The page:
Both Virtual Server and GSX Server emulate the complete set of server hardware: memory, processor, IDE bus, BIOS, video, SCSI bus, network adapters and so on. Most emulated hardware simply passes through to the physical hardware, with that pass-through managed and arbitrated. Disks are a notable exception. Each virtual machine disk is encapsulated into a single file on the host operating system. This makes moving virtual machines from host to host a piece of cake. Just copy a configuration file and all the disk files.
Like Virtual PC and GSX Server, SWSoft's Virtuozzo (see "And Now for Something Completely Different: Virtuozzo Virtual Server Software") lets you run multiple virtual servers on one physical box, but that's where the similarities end. SWSoft takes a completely different approach to virtualization, since its original target market was application hosting providers needing large-scale virtualization on Linux-based boxes. Rather than emulating the hardware, Virtuozzo emulates the host operating system kernel.
Now for Something Completely Different: Virtuozzo Virtual Server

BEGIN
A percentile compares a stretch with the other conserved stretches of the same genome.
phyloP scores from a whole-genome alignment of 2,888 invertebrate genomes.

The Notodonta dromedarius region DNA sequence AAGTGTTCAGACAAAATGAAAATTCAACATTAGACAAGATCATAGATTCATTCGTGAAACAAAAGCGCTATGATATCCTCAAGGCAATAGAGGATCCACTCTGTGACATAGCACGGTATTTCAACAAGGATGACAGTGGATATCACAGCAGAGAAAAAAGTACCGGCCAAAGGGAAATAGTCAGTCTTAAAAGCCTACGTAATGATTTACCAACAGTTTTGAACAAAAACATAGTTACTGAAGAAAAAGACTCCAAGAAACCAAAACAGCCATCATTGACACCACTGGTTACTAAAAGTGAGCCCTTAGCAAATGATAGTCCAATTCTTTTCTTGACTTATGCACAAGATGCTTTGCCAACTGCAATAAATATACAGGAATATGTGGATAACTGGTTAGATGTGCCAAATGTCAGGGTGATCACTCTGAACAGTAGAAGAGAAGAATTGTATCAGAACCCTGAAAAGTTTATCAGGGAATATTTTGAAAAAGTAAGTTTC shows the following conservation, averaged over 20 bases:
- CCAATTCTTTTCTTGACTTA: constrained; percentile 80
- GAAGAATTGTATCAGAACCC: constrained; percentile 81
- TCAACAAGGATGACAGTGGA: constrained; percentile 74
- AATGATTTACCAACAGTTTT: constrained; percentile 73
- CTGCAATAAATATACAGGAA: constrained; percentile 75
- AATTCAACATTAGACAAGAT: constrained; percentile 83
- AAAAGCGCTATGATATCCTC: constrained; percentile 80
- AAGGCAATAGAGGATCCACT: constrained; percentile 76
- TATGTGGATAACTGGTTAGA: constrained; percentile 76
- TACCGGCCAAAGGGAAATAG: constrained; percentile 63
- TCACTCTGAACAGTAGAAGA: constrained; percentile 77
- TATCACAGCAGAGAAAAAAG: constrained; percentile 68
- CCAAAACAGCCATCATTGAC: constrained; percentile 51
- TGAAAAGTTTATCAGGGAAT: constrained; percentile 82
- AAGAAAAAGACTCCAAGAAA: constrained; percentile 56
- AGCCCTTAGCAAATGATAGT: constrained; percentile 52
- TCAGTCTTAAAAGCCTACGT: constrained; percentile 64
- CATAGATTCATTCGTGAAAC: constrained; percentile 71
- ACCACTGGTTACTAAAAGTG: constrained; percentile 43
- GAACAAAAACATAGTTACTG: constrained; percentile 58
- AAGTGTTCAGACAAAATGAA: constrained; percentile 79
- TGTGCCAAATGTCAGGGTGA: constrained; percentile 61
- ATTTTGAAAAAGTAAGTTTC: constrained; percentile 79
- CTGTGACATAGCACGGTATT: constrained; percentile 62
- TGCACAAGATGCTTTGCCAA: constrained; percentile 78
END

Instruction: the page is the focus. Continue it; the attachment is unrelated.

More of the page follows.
Virtual Server and GSX Server both emulate a
computer's hardware, including memory, processor, and so on,
so each virtual machine appears to be a complete, standalone
computer to anything running inside the virtual machine.
Virtuozzo, on the other hand, doesn't emulate
the hardware. Instead, it emulates the operating system kernel.
It does separate virtual disks for each virtual machine, and
lets you allocate resources like memory and processors to
the virtual machines. The benefit of this technique is that
Virtuozzo has significantly lower overhead than Virtual Server
and GSX Server, which can spend up to half of the host computer's
time emulating hardware. This way, you can run many more virtual
machines per physical server. SWsoft once started 5,000 Linux-based